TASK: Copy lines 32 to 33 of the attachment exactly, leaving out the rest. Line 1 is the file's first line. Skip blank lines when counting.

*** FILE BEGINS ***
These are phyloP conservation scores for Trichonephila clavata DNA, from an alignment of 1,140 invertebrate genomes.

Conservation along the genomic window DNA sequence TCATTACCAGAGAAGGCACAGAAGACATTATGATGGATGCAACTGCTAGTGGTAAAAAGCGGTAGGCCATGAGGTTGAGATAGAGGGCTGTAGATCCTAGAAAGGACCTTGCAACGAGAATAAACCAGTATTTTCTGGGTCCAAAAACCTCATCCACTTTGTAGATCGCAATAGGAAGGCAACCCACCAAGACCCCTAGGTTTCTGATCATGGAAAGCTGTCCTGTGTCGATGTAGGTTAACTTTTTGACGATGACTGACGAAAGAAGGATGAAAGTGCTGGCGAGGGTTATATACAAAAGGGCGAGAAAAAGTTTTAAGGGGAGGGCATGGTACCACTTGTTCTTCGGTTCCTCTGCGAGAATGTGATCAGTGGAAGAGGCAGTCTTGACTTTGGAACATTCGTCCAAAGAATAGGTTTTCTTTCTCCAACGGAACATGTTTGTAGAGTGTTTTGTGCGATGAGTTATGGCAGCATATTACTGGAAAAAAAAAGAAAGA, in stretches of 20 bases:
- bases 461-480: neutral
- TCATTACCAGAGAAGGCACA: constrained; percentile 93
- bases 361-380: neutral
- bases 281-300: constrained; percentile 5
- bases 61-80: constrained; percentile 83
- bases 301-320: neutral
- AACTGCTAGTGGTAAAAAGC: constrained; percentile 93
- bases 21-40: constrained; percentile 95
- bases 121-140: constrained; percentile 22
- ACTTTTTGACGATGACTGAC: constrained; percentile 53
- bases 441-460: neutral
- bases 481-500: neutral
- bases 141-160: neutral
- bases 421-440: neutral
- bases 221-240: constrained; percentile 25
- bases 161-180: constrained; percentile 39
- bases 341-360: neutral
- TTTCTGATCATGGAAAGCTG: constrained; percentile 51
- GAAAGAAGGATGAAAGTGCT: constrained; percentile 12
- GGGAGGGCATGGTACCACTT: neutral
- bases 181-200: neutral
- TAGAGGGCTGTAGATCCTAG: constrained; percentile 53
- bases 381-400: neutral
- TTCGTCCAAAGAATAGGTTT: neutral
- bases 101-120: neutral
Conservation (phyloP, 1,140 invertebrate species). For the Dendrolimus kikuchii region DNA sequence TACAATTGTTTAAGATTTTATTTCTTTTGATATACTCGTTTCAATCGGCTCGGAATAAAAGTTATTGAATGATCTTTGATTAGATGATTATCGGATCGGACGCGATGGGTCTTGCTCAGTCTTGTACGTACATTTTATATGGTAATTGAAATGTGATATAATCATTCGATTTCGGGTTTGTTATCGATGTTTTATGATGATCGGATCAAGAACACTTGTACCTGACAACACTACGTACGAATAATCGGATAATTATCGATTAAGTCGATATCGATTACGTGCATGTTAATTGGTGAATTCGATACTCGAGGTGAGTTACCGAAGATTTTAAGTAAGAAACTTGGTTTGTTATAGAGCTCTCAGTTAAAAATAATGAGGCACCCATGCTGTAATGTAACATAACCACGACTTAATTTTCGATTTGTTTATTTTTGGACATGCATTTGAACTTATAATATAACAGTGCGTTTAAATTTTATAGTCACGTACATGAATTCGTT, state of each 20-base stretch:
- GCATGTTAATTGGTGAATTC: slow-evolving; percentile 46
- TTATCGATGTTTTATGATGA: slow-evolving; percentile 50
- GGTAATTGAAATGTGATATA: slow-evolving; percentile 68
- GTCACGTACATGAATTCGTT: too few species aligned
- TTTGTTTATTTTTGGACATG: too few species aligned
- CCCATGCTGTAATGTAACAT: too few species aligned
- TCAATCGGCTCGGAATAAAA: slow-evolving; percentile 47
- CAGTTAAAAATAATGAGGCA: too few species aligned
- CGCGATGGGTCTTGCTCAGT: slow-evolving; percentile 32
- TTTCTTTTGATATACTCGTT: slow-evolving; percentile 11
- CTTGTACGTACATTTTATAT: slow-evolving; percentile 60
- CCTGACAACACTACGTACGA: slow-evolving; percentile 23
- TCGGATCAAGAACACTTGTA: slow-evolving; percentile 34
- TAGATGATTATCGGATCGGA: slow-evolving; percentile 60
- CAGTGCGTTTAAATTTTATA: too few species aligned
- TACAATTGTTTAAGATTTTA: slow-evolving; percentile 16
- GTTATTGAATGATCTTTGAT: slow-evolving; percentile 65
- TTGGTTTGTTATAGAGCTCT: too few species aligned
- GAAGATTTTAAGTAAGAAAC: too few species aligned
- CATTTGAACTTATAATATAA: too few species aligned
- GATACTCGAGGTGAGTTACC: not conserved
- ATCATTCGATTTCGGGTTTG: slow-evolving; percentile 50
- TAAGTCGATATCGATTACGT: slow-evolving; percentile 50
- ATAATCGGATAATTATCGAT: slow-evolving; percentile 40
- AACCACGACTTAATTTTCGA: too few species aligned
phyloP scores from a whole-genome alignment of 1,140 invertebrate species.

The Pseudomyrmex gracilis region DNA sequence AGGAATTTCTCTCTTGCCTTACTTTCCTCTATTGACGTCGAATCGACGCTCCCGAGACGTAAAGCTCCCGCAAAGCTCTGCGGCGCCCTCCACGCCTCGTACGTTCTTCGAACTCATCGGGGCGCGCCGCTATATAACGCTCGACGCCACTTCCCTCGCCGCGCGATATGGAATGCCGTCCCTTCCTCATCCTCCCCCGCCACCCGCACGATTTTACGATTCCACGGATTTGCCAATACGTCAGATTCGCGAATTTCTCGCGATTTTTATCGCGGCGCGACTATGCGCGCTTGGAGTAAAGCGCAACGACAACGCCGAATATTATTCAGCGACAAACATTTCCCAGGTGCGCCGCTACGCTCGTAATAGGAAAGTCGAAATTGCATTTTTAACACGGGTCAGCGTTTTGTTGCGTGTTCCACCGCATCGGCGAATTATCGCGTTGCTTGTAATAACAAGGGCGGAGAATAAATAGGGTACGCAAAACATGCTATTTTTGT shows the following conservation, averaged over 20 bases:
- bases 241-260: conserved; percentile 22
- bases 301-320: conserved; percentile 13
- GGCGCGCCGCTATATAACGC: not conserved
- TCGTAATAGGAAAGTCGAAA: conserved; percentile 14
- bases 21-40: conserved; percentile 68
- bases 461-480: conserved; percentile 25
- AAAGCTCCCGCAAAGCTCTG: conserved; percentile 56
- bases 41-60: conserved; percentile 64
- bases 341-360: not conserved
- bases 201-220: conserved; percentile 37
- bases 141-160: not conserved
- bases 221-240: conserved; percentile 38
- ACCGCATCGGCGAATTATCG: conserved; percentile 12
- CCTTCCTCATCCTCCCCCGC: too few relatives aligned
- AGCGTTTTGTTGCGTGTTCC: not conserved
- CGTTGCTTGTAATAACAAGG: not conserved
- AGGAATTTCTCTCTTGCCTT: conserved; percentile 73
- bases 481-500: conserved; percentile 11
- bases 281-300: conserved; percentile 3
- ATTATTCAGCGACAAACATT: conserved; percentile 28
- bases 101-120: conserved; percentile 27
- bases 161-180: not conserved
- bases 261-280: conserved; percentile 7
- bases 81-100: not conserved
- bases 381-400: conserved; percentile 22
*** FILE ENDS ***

- GTCACGTACATGAATTCGTT: too few species aligned
- TTTGTTTATTTTTGGACATG: too few species aligned